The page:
Real-Time Facial Recognition Is Available, But Will U.S. Police Buy It?

NPR

NEC Corporation of America already supplies many American jurisdictions with still photo facial recognition. Now the company says its getting law enforcement inquiries about its real-time facial recognition. NEC Corporation of America already supplies many American jurisdictions with still photo facial recognition. Now the company says its getting law enforcement inquiries about its real-time facial recognition. You've seen it in the movies for years: Security cameras find a face in a crowd, and -- Enhance! -- a computer comes up with a name.


Investigators Probe Software's Role In Deadly Boeing 737 Max Crashes

NPR

The investigation of two Boeing plane crashes points, for the moment, at software. There's evidence that a program called MCAS pointed the planes' noses down repeatedly without pilots even knowing, ultimately leading to the deaths of hundreds of people. Boeing and the FAA have promised a programming patch, as it's called. This is a reminder that software is designed to do almost everything around us and not always for the best. MARTIN KASTE, BYLINE: The first time it really sank in for most people that software is in everything was during the VW scandal, when we found out that a program inside the cars had been quietly cheating on emissions tests.


San Francisco may ban police, city use of facial recognition technology

USATODAY - Tech Top Stories

In this Oct. 31, 2018, file photo, a man, who declined to be identified, has his face painted to represent efforts to defeat facial recognition during a protest at Amazon headquarters over the company's facial recognition system, "Rekognition," in Seattle. San Francisco is on track to become the first U.S. city to ban the use of facial recognition by police and other city agencies. SAN FRANCISCO – San Francisco is on track to become the first U.S. city to ban the use of facial recognition by police and other city agencies, reflecting a growing backlash against a technology that's creeping into airports, motor vehicle departments, stores, stadiums and home security cameras. Government agencies around the U.S. have used the technology for more than a decade to scan databases for suspects and prevent identity fraud. But recent advances in artificial intelligence have created more sophisticated computer vision tools, making it easier for police to pinpoint a missing child or protester in a moving crowd or for retailers to analyze a shopper's facial expressions as they peruse store shelves.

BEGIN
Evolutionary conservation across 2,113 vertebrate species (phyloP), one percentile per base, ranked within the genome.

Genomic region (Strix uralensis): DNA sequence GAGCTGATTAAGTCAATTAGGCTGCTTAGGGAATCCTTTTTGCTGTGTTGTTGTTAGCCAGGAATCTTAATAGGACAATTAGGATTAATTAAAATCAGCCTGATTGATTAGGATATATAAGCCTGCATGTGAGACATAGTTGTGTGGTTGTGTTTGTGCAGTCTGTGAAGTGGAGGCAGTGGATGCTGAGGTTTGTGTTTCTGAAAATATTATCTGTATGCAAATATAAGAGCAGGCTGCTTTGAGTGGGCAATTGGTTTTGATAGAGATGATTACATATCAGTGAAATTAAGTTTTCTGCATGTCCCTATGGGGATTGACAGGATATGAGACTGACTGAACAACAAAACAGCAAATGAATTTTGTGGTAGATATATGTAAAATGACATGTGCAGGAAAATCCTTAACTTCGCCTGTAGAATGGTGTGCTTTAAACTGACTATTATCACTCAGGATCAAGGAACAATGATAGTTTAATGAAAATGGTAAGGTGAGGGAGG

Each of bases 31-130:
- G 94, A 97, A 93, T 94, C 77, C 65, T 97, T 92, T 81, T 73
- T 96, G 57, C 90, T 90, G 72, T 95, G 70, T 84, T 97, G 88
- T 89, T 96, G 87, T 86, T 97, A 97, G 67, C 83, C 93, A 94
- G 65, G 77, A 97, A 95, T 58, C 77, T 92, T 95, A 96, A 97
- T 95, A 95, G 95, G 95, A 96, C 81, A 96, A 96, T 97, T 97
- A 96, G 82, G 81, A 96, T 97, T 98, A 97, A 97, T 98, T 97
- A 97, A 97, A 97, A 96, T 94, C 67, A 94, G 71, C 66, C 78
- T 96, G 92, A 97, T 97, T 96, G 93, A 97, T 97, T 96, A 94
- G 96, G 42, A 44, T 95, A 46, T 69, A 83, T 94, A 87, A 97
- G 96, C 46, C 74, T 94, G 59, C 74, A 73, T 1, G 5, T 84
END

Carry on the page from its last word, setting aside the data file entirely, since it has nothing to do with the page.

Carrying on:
San Francisco may ban police and city use of facial recognition tech

The Japan Times

SAN FRANCISCO - San Francisco is on track to become the first U.S. city to ban the use of facial recognition by police and other city agencies, reflecting a growing backlash against a technology that's creeping into airports, motor vehicle departments, stores, stadiums and home security cameras. Government agencies around the U.S. have used the technology for more than a decade to scan databases for suspects and prevent identity fraud. But recent advances in artificial intelligence have created more sophisticated computer vision tools, making it easier for police to pinpoint a missing child or protester in a moving crowd or for retailers to analyze a shopper's facial expressions as they peruse store shelves. Efforts to restrict its use are getting pushback from law enforcement groups and the tech industry, though it's far from a united front. Microsoft, while opposed to an outright ban, has urged lawmakers to set limits on the technology, warning that leaving it unchecked could enable an oppressive dystopia reminiscent of George Orwell's novel "1984."


San Francisco May Be First City to Ban Facial Recognition

#artificialintelligence

San Francisco is on track to become the first U.S. city to ban the use of facial recognition by police and other city agencies, reflecting a growing backlash against a technology that's creeping into airports, motor vehicle departments, stores, stadiums and home security cameras. Government agencies around the U.S. have used the technology for more than a decade to scan databases for suspects and prevent identity fraud. But recent advances in artificial intelligence have created more sophisticated computer vision tools, making it easier for police to pinpoint a missing child or protester in a moving crowd or for retailers to analyze a shopper's facial expressions as they peruse store shelves. Efforts to restrict its use are getting pushback from law enforcement groups and the tech industry, though it's far from a united front. Microsoft, while opposed to an outright ban, has urged lawmakers to set limits on the technology, warning that leaving it unchecked could enable an oppressive dystopia reminiscent of George Orwell's novel "1984."